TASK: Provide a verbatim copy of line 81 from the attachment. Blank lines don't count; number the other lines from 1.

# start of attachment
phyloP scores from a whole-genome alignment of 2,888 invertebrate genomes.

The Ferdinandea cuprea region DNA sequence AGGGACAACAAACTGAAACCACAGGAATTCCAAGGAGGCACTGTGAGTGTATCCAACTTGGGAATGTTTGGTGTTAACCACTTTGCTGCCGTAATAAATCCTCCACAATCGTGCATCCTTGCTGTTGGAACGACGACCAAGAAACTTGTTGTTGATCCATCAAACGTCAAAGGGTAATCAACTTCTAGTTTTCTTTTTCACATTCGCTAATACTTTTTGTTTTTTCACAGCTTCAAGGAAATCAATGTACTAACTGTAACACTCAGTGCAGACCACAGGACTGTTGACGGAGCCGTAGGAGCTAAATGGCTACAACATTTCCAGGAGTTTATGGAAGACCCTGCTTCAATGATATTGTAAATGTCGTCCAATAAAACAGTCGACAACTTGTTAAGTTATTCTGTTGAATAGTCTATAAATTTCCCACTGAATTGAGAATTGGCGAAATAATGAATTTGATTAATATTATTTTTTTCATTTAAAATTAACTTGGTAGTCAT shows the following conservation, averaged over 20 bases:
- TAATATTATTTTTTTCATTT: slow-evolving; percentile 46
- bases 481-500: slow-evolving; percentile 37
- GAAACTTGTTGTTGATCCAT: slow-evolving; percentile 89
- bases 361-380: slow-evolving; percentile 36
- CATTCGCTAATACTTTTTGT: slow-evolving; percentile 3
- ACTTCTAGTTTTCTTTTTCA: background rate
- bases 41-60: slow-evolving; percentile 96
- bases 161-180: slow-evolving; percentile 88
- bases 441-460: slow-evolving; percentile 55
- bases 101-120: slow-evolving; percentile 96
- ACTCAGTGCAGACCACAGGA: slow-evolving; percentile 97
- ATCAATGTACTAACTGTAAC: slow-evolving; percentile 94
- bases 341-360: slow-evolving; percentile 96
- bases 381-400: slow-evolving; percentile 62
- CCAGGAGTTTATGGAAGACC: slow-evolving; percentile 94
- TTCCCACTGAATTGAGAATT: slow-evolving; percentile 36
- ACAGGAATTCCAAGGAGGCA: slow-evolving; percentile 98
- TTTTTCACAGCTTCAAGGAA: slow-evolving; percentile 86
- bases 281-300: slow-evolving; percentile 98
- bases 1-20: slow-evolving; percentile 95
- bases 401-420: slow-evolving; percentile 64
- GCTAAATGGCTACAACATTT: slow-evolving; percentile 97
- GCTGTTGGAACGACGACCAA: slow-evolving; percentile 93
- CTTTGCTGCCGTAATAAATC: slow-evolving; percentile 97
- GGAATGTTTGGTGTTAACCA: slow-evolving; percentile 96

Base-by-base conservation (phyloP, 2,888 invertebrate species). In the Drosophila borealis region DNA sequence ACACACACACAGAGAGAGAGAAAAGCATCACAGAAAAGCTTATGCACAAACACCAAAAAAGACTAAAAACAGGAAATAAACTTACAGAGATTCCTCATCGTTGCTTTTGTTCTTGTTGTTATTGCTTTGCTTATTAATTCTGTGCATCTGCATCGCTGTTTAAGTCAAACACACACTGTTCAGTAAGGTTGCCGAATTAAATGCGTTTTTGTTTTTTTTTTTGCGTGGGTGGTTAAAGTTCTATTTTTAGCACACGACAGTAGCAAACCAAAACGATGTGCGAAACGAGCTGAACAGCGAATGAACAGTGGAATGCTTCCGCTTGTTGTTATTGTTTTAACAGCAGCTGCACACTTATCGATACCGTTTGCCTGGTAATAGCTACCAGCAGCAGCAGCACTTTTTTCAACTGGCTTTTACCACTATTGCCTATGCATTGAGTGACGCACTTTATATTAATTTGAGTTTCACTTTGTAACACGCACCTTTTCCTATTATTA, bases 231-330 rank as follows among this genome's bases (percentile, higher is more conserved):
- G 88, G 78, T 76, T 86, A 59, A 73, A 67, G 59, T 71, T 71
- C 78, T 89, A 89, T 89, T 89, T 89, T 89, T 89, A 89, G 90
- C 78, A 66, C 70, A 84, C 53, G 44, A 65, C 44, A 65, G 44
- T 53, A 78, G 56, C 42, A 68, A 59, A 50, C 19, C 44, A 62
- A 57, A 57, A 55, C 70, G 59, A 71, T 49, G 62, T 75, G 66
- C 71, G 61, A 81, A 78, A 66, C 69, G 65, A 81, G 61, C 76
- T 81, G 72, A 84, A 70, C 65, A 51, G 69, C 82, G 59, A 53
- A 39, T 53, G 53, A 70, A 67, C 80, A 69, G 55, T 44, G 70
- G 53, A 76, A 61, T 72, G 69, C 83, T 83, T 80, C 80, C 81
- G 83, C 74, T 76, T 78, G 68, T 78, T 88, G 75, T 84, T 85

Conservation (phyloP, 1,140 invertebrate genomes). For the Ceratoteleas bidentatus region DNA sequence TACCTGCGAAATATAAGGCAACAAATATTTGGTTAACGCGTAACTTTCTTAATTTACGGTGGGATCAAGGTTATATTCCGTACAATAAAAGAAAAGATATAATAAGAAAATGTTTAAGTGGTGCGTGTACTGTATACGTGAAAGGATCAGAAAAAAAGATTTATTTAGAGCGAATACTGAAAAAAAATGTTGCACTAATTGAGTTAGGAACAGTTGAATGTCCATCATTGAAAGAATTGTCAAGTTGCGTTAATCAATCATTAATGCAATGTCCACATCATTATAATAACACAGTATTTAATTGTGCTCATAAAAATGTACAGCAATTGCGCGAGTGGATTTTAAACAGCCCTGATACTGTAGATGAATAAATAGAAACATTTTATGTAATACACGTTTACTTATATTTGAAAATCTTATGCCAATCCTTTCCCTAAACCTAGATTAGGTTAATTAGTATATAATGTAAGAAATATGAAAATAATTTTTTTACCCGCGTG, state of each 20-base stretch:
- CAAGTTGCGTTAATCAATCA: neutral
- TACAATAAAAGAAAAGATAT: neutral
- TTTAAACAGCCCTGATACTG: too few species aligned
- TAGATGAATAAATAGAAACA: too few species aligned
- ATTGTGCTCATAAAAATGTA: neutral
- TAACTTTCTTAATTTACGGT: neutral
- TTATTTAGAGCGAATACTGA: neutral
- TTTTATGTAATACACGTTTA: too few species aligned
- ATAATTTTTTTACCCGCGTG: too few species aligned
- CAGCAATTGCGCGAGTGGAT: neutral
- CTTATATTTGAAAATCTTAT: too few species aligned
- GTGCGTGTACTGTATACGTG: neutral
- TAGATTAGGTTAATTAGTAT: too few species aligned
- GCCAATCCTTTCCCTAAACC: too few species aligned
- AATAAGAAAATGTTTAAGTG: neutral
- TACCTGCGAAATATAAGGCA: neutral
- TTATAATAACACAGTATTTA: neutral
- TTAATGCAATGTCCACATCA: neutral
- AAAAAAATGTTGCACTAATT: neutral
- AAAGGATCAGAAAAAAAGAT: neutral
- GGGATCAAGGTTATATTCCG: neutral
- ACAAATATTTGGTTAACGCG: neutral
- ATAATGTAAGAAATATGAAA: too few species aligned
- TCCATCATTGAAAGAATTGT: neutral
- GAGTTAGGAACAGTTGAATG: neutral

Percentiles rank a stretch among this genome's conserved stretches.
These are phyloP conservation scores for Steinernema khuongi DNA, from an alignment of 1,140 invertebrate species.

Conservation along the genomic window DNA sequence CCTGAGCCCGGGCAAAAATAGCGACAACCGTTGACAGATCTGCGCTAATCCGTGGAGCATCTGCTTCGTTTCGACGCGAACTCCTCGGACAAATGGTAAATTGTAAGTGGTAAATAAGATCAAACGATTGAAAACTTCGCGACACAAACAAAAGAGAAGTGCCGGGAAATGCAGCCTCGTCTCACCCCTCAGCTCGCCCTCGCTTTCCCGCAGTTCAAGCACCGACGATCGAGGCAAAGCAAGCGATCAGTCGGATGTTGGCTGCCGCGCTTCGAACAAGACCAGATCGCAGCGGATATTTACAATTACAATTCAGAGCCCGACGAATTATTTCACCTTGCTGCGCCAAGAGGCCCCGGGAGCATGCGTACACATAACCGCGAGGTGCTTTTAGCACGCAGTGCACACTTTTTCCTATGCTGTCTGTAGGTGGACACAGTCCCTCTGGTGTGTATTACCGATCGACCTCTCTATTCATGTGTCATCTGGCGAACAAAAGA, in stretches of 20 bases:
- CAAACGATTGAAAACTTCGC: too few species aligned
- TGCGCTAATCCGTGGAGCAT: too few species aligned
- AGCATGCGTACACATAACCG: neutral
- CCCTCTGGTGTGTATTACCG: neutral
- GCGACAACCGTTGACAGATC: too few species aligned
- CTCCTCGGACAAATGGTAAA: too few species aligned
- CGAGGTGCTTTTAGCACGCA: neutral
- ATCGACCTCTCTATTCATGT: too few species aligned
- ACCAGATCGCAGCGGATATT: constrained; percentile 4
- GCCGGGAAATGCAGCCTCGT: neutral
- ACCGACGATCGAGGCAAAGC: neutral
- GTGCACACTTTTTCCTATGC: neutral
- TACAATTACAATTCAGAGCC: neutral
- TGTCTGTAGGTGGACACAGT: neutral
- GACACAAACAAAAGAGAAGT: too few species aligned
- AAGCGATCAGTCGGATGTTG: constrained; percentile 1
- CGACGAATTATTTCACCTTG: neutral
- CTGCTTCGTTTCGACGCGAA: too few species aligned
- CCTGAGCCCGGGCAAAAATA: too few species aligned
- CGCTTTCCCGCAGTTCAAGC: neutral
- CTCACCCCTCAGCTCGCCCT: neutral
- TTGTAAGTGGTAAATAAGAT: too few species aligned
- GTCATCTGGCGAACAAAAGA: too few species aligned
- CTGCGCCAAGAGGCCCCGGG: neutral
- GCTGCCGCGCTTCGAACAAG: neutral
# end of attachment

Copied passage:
- TGTCTGTAGGTGGACACAGT: neutral